Synopsis: Richard Cypher is a young man living in the Westlands, a magic-free area that exists peacefully apart from its easterly neighbors, the Midlands and D'Hara, by virtue of a mountain range shielded with a magical Boundary. Out one day scouring the woods for clues to his father's murder, he meets a young woman named Kahlan who is being stalked by four armed men. Richard helps her dispatch these mysterious assailants, and then she shocks him with the news that she has entered the Westlands from the Midlands, by crossing the supposedly impenetrable Boundary. It turns out, naturally, that evil is afoot to the east in the form of the charismatic D'Haran leader Darken Rahl. Rahl, like all dark lords, is seeking various magical thingys: the three boxes of Orden, which contain "a magic spawned from the earth, from life itself." He also wants the Book of Counted Shadows, because only one of the boxes will enable him actually to control the magic and use it to his ends and the Book tells which is which. (Another box would kill him if he opened it, and the third would even more drastically annihilate all life everywhere.)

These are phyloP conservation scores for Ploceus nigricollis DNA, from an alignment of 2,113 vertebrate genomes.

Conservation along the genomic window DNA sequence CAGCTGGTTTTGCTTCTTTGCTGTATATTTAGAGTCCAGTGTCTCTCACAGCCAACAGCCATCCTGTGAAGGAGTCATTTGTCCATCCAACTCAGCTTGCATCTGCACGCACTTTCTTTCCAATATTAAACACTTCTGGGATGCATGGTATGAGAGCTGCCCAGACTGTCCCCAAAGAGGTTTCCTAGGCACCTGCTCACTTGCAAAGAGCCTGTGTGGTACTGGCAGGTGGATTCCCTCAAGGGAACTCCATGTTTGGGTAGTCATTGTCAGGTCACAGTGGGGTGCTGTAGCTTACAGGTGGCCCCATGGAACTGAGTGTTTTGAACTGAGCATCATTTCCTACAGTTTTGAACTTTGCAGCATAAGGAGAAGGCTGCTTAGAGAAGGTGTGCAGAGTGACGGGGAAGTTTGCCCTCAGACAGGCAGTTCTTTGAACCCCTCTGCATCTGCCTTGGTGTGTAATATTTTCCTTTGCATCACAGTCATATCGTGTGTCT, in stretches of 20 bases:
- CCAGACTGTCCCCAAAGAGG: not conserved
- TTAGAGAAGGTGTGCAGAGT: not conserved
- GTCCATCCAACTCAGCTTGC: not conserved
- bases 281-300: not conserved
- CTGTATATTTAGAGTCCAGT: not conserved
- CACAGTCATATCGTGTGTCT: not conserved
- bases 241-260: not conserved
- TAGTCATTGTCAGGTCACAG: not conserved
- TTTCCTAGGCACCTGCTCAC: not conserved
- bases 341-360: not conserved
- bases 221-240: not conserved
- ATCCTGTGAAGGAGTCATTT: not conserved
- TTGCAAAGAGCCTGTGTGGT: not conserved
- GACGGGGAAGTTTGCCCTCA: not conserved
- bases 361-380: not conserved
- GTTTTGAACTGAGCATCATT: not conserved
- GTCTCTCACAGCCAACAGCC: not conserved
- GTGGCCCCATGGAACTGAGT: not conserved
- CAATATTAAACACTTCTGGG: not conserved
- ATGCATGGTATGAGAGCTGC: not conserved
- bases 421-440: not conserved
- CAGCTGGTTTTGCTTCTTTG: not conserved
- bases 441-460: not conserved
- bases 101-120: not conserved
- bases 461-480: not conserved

Richard takes Kahlan to meet Zedd, a crusty old eccentric who, of course, turns out to have been a powerful mage who left his order in disgust over their inappropriate handling of the boxes of Orden. We learn that Richard's father was the one in possession of the Book of Counted Shadows, and that as a child Richard was made to commit the book to memory before his father burned it so its secrets wouldn't fall into the wrong hands. Zedd now presents Richard with the Sword of Truth and informs him he is the Seeker, a figure who, in times of insurmountable strife, emerges as a man of heroic stature who must use the magic of the sword and his own experience and independent judgment to find a solution and save the day. So there we go: the Hero's Journey, repackaged afresh.